Molly’s Trick Knee: A Common Problem in Small Dogs

Dr. Ernie Ward

I’ve got a beef with evolutionary anatomy: knees and shoulders. To my biomechanical eye, those joints joint seem awkwardly oriented, hastily designed, and assembled from spare parts. Whatever the reason, I diagnose a lot of pets with knee and shoulder conditions. Which brings me to Molly’s Trick Knee.

Molly was a tiny teacup Yorkie pup. Barely a pound-and-a-half at 10-months, she was a dainty dog with eyes as big as her persona. If you met Molly, your first instinct would be to clutch her to your chest and coo softly. Or maybe that’s just me. I love me some Yorkies!

This morning, however, Molly’s mom was distraught. She feared she had “broken Molly’s leg.” Not an unreasonable concern, given the breed’s notoriously fragile limbs. Earlier that day, she had carried Molly outside to potty and gently placed her on the ground. Molly took off, as usual, and suddenly pulled up her left rear leg and wouldn’t put it down again. Molly didn’t cry or resist when mom touched the leg. When we put Molly on the floor in my exam room, she proudly pranced on all fours as if to say, “Why all the fuss?” I had a pretty good idea what was going on.

Medial Patellar Luxation

Molly had a medial patellar luxation (MLP) [also confusingly referred to as medial luxating patella (MPL)] or “trick knee.” This developmental disease is the result of improper orientation of the many bones, muscles, and ligaments that make up the knee. About 95% of cases deviate medially (toward the body) and are very common in toy and small breeds. In simplest terms, the knee cap (patella) “pops out,” locking the knee in the extended position. When the patella returns to its normal location, the dog miraculously returns to normal. Some trick. 

Diagnosis is made primarily on physical exam and clinical signs, but radiographs and CT may be helpful in many cases. Patellar luxations are graded 1 (rare or no clinical signs) to 4 (severe or constant limping). Grade 1 cases generally do not require surgery, while grade 4 require surgical repositioning of the patella in the groove. Grade 2 and 3 treatments will be determined by severity of limping, pain, and other symptoms. Surgical treatment includes some sophisticated techniques: trochleoplasty, en block recession trochleoplasty, wedge recession trochleoplasty, abrasion trochleoplasty, trochlear chondroplasty, tibial tuberosity transposition (TTT), antirotational sutures, and joint capsule imbrication or release. Try saying that three times fast.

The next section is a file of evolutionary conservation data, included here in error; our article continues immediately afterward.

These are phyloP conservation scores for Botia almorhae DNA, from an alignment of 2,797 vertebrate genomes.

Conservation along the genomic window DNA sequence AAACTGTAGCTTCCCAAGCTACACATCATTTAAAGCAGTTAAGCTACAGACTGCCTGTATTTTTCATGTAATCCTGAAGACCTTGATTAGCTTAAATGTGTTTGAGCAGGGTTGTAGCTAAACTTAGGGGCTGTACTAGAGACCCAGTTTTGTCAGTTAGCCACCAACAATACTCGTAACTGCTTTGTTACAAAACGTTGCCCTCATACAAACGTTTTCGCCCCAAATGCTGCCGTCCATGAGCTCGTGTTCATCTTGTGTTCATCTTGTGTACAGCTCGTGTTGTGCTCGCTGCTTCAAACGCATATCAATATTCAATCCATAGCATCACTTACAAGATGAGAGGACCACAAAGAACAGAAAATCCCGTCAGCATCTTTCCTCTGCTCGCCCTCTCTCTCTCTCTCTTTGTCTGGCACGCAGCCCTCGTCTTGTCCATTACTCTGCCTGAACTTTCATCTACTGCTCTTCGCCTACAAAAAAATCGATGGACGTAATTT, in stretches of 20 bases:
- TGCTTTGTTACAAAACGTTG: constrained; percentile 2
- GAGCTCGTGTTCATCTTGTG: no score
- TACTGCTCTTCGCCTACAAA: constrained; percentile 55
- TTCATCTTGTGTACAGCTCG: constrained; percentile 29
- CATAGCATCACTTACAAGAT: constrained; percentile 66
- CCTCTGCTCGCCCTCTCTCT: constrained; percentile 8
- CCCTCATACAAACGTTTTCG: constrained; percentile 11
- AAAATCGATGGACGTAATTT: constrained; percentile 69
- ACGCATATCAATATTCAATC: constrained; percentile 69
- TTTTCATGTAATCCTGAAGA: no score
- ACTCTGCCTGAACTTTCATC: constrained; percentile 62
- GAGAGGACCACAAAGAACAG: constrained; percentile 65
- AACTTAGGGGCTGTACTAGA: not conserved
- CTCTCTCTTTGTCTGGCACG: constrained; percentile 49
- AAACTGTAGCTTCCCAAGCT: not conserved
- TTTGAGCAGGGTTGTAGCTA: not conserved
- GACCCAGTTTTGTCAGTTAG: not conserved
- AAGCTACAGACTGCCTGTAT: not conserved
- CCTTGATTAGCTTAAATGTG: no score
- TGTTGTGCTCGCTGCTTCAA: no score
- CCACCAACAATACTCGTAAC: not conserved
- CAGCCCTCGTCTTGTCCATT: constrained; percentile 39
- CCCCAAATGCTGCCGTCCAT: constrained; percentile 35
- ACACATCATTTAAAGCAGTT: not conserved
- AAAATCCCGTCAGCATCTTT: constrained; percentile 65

Most dogs will fully recover after surgery. Grade 1 MLP patients need to be kept at a lean weight, consider joint supplements, and regular low-impact exercise to maintain strong joint support structures. Molly was diagnosed with a grade 1 MLP and placed on joint supplements and easy hill walks to strengthen quadriceps and maintain a healthy weight.

If your small dog has the occasional “hiccup limp,” I encourage you to have it carefully examined by your veterinarian. Knee, hip, “ankle,” and paw problems can be a challenge to diagnose at home, and often require a skilled and attentive veterinarian. X-rays, ultrasound, and CT/MRI may be required to fully understand the issue in some dogs or cats. The great news is modern veterinary medicine allows us to treat most conditions and eliminate pain and discomfort. Molly’s Trick Knee ended up being a trick I knew how to solve. Chances are your veterinarian can solve your pet’s problem, too.